The Common was used as a camp by the British before the American Revolutionary War, from which they left for the Battle of Lexington and Concord. It was used for public hangings up until 1817, most of which were from a large oak which was replaced with a gallows in 1769. On June 1, 1660, Quaker Mary Dyer was hanged there by the Puritans for repeatedly defying a law that banned Quakers from the Colony. Dyer was one of the four Quakers executed on the Common and known as the Boston martyrs.
On May 19, 1713, two hundred citizens rioted on the Common in reaction to a food shortage in the city. They later attacked the ships and warehouses of wealthy merchant Andrew Belcher, who was exporting grain to the Caribbean for higher profits. The lieutenant governor was shot during the riot.
True park status seems to have emerged no later than 1830, when the grazing of cows was ended and renaming the Common as Washington Park was proposed. Renaming the bordering Sentry Street to Park Place (later to be called Park Street) in 1804 already acknowledged the reality. By 1836, an ornamental iron fence fully enclosed the Common and its five perimeter malls or recreational promenades, the first of which, Tremont Mall, had been in place since 1728, in imitation of St. James's Park in London. Given these improvements dating back to 1728, a case could be made that Boston Common is in fact the world's first public urban park, since these developments precede the establishment of the earliest public urban parks in England--Derby Arboretum (1840), Peel Park, Salford (1846), and Birkenhead Park (1847)--which are often considered the first.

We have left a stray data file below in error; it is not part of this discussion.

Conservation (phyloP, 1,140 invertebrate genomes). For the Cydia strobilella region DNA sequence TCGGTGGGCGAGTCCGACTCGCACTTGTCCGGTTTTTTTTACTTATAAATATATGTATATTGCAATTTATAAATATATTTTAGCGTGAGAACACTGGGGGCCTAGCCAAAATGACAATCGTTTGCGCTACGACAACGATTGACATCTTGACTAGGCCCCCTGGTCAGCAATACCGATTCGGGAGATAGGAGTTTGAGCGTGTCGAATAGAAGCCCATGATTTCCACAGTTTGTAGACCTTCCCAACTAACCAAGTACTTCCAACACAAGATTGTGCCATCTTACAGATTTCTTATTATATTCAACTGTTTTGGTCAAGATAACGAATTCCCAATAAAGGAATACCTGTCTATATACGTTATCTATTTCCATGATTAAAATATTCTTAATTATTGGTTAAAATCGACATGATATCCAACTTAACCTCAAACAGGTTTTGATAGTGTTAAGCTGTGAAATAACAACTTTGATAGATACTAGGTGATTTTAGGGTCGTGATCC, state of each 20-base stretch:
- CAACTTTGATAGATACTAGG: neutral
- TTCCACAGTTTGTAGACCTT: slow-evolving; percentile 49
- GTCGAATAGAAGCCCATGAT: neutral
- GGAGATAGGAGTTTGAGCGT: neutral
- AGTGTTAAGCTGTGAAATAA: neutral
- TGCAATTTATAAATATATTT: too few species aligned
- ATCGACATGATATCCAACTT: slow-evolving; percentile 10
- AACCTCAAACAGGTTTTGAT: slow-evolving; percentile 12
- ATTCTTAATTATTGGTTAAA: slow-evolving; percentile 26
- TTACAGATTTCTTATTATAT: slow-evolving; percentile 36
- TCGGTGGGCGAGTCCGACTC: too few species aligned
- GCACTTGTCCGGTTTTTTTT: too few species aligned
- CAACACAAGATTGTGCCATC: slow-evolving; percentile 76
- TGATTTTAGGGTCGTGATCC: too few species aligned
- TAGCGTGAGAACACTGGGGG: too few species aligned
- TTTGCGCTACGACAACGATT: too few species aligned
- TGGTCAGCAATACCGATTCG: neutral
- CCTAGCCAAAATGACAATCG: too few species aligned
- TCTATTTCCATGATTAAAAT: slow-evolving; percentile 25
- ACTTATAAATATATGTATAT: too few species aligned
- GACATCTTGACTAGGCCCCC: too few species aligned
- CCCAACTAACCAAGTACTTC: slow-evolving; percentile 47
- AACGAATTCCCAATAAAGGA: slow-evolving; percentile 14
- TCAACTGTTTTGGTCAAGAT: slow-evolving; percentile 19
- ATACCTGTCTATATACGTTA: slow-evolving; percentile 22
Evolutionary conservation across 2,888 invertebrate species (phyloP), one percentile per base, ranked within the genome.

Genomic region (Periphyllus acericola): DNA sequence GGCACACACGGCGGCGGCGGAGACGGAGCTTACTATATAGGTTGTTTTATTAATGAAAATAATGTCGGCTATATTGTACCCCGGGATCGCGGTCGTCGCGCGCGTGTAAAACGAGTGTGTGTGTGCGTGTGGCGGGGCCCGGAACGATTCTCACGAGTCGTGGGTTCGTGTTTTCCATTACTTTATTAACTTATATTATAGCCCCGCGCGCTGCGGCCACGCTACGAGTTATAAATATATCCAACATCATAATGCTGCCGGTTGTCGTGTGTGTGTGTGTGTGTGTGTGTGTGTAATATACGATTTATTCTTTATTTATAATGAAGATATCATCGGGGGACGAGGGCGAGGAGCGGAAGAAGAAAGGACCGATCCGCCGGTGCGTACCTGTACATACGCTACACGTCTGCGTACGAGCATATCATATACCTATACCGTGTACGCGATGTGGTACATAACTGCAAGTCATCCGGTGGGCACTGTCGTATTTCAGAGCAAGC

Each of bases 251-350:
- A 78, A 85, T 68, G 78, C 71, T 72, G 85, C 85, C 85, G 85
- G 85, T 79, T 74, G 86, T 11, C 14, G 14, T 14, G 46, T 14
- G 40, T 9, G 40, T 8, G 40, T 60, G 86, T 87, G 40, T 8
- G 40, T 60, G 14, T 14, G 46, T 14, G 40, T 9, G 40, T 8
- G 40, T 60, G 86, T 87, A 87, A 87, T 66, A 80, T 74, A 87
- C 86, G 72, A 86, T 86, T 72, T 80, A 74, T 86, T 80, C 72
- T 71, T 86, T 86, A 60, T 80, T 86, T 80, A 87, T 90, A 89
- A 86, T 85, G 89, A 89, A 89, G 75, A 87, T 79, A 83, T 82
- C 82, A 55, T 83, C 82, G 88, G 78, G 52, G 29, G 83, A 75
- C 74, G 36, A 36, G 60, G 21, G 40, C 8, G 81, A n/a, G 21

Originally, the Charles Street side of Boston Common, along with the adjacent portions of the Public Garden, were used as an unofficial dumping ground, due to being the lowest-lying portions of the two parks; this, along with the Garden's originally having been a salt marsh, resulted in the portions of the two parks being "a moist stew that reeked and that was a mess to walk over", driving visitors away from these areas. Although plans had long been in place to regrade the Charles Street-facing portions of Boston Common and the Public Garden, the cost of moving the amount of soil necessary (approximately 62,000 cu yd (47,000 m3), weighing 93,000 short tons (84,000,000 kg), for the Common, plus an additional 9,000 cu yd (6,900 m3), weighing 14,000 short tons (13,000,000 kg), for the adjoining portions of the Public Garden) prevented the work from being undertaken. This finally changed in the summer of 1895, when the required quantity of soil was made available as a result of the excavation of the Tremont Street subway, and was used to regrade the Charles Street sides of both Boston Common and the Public Garden.